See All QuantumX See All LAN-XI See All SomatXR See All MGCplus See All CANHEAD See All Optical Interrogators See All GenHS See All API See All Microphone Cartridges See All Microphone Sets See All Microphone Pre-amplifiers See All Sound Sources See All Acoustic Calibrators See All Special Microphones See All Accessories for acoustic transducers See All Experimental testing See All Transducer Manufacturing (OEM) See All CCLD (IEPE) accelerometers See All Charge Accelerometers See All Rotating See All Non-rotating (calibration) See All Electroacoustics See All Noise Source Identification See All Environmental Noise See All Sound Power and Sound Pressure See All Noise Certification See All Industrial Process Control See All Structural Health Monitoring See All Electrical Devices Testing See All Electrical Systems Testing See All Grid Testing See All High-Voltage Testing See All Vibration Testing with Electrodynamic Shakers See All Structural Dynamics See All Machine Analysis and Diagnostics See All Dynamic Weighing See All Calibration Services for Transducers See All Calibration Services for Handheld Instruments See All Calibration Services for Instruments & DAQ See All On-Site Calibration See All Resources See All Software License Management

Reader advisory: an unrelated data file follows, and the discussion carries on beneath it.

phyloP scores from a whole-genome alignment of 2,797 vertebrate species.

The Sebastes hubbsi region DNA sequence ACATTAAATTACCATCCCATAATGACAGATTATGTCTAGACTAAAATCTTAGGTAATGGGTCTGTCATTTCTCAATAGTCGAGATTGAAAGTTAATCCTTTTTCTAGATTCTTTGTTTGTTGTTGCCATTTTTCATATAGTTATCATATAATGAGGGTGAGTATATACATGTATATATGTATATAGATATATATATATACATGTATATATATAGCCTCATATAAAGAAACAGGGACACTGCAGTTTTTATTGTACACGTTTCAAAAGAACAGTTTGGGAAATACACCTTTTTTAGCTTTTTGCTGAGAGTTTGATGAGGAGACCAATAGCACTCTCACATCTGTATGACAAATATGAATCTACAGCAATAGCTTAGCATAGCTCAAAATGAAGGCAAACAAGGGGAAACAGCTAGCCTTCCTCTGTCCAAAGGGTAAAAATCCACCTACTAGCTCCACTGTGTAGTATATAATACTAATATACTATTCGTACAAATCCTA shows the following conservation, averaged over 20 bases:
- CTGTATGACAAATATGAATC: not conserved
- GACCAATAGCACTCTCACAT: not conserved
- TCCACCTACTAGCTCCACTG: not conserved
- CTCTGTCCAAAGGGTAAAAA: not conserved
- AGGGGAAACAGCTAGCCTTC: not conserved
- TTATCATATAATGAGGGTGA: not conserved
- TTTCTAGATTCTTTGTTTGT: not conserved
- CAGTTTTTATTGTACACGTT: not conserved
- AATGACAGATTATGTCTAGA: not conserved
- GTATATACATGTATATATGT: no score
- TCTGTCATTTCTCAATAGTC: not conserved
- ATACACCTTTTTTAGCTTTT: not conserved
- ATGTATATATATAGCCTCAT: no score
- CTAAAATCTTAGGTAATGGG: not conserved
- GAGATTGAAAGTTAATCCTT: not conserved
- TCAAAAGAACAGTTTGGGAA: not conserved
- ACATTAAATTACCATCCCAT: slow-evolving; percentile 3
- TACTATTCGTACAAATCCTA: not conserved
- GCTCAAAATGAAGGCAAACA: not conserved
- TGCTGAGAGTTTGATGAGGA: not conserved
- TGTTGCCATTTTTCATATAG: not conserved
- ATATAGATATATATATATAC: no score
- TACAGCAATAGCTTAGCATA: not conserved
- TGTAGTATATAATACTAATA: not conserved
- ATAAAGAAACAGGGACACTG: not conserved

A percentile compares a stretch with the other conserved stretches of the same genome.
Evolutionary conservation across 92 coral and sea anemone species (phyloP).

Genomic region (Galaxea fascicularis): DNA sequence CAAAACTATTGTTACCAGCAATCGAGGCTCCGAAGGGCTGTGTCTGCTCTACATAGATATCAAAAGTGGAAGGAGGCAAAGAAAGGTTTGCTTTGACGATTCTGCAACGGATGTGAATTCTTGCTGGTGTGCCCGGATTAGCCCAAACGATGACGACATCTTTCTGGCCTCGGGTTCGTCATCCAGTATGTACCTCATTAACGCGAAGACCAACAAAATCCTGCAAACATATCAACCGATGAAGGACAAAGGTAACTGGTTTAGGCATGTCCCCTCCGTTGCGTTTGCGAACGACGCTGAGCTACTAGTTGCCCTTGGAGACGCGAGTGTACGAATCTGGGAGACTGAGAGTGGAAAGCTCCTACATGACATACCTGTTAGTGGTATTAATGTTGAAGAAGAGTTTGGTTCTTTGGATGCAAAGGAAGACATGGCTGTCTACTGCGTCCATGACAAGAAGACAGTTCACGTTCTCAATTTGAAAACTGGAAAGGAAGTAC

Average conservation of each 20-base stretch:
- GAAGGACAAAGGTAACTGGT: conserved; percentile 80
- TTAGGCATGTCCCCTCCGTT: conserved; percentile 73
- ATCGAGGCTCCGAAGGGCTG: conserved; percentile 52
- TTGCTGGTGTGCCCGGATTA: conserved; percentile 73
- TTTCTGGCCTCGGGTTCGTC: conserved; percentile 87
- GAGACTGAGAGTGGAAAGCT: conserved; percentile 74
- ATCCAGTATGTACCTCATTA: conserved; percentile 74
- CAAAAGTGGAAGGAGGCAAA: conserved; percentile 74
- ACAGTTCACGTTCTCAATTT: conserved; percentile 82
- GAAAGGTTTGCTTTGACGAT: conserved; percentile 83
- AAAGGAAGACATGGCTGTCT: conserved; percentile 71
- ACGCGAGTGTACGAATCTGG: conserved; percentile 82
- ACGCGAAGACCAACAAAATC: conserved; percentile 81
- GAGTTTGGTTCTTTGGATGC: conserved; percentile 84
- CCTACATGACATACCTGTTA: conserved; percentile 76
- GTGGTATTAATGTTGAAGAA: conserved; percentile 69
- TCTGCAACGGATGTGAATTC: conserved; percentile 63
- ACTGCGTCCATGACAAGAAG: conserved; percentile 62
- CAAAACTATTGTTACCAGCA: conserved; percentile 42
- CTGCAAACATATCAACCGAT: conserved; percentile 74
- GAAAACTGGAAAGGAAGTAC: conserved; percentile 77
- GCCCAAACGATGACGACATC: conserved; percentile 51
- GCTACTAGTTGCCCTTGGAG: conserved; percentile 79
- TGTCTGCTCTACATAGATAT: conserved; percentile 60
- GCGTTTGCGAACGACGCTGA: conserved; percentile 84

Markov Diagrams

What are Markov diagrams?


Markov diagrams allow you to model the behavior of a system in various states using a memoryless process, where the next state of the system is only dependent on the transition values and the current state of the system. This gives you the ability to look at partial or degraded working states, and to start analysis in varying states. Markov diagrams are available in ReliaSoft BlockSim software. If you have access to the Event Analysis module in BlockSim, you can analyze a Markov diagram during a simulation and use the analysis result in your RENO flowchart.

Using Markov Diagrams in ReliaSoft BlockSim for Reliability Analysis